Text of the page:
In PRISONER OF SHARK ISLAND he dealt with the story of Dr.Samuel Mudd, who was sentenced to life imprisonment for involvement in Lincoln's Assassination. In HOW THE WEST WAS WON, Ford did the segment dealing with the battle of "SHILOH", with Harry Morgan as General Grant and John Wayne as General Sherman. This film was the nearest that Ford ever got to his dream film. THE HORSE SOLDIERS was the only film that was devoted to a full study of the effect of the war in the South, on both Union and Rebel soldiers. While not, perhaps, the best that Ford could have achieved - he was in the twilight of his master career - it is a fine film none-the-less.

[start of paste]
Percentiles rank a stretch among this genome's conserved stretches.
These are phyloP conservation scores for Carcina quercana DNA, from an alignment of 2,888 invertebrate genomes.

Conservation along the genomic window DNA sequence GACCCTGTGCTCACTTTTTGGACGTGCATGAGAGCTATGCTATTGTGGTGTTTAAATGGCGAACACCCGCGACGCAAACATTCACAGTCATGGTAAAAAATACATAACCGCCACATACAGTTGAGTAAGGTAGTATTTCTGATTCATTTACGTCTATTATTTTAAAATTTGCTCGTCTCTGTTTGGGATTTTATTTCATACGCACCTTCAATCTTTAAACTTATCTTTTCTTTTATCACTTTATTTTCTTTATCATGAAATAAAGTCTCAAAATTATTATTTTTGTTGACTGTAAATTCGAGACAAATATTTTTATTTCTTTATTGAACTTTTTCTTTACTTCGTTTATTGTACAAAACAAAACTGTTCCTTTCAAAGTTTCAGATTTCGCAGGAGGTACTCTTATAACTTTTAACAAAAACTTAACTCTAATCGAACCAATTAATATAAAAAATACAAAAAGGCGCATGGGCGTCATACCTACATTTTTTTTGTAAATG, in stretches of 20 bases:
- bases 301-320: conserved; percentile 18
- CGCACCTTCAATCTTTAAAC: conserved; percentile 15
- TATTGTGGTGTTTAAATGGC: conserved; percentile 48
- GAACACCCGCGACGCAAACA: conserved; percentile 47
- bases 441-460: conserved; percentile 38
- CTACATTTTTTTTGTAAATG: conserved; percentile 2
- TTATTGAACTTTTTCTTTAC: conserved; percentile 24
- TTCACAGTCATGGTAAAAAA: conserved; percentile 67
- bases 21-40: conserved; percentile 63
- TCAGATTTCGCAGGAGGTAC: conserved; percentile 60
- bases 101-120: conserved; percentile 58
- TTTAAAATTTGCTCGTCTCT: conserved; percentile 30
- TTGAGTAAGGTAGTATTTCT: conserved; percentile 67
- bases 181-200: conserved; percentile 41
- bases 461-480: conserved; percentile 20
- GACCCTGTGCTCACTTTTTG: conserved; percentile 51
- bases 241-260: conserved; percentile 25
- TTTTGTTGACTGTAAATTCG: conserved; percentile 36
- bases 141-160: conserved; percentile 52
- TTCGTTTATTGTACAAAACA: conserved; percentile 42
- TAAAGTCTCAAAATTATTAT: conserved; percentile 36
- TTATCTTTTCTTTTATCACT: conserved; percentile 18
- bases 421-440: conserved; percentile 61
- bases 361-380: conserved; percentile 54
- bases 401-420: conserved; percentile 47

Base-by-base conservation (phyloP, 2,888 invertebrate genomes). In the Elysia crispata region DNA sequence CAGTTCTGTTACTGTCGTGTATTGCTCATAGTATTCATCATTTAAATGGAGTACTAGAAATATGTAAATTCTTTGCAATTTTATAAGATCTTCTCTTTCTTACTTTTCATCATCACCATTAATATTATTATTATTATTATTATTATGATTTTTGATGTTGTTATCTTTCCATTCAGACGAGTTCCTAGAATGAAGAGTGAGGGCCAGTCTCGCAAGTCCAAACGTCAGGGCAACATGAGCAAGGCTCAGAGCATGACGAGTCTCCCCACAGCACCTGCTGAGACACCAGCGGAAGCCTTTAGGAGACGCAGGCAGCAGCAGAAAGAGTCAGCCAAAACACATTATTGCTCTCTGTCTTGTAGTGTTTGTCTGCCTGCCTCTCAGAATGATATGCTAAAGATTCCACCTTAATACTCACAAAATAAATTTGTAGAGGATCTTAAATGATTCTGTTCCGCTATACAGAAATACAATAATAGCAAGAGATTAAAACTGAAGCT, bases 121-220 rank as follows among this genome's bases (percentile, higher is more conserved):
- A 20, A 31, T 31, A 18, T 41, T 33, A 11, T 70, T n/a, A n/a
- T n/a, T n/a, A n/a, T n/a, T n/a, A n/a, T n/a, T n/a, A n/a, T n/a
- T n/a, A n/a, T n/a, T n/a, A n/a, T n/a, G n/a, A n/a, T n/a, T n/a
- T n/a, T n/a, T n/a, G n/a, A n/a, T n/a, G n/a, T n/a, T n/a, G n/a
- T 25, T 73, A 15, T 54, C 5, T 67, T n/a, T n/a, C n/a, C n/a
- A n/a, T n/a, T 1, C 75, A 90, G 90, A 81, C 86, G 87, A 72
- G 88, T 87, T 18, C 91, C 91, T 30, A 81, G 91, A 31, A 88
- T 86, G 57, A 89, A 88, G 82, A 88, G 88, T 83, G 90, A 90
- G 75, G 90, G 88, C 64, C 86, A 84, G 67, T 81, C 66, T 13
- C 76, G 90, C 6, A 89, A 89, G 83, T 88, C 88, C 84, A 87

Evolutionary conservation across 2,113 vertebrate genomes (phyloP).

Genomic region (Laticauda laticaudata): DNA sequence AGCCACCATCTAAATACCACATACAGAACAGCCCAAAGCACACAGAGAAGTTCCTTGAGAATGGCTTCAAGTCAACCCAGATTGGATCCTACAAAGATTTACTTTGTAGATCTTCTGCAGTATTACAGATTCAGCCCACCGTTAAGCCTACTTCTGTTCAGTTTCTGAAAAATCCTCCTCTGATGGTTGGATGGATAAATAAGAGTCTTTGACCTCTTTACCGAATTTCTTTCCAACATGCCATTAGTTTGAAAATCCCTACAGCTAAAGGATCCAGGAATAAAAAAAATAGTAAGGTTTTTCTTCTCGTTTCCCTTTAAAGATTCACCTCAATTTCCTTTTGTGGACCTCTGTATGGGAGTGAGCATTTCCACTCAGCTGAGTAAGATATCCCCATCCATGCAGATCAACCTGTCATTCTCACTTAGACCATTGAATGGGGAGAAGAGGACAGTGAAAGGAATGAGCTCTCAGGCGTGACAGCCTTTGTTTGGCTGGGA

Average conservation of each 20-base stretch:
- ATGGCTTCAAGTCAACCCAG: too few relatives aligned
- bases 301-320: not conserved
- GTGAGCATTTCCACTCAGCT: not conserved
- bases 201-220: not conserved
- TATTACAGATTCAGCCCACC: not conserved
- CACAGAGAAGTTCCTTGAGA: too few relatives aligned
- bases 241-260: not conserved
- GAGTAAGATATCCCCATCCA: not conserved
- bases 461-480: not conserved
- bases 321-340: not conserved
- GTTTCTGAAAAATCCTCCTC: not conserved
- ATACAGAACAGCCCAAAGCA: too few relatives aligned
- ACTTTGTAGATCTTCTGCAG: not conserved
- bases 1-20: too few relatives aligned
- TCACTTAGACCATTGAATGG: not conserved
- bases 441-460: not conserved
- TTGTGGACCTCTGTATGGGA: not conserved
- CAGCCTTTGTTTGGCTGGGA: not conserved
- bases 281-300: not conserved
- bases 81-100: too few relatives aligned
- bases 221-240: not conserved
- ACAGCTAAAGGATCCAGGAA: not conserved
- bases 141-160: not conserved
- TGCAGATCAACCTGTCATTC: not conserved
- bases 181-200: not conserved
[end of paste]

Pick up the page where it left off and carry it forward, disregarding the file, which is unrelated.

The story is based on an incident in 1863 known as Grierson's Raid. Cavalry leader Benjamin Grierson was sent by Grant into Alabama and Mississippi on a raid to attack a railway junction, supposedly to destroy it for strategic reasons. While it was important to knock the railway junction out of effective work, the real purpose was to tie up Confederate forces in these backwaters. Since December 1862 Grant was struggling to capture the city of Vicksburg, Mississippi, the last major Confederate stronghold on the Mississippi River. But try as he did Grant kept losing to the Confederates under Joseph Johnston and John C. Pemberton (the commander in Vicksburg). But Grant had noticed how Confederate cavalry men like Earl Van Dorn and Nathan Bedford Forrest had forced him to use men to protect his supply lines, and took valuable time away from him trying to fight off or track them down. He decided that Grierson, a first rate Cavalry leader, could do the same thing to Johnston. A very intelligent Confederate Commander, Johnston was nervous at unexpected difficulties. Grant reasoned that Grierson's men would panic Johnston, and cause him to waste time chasing him down.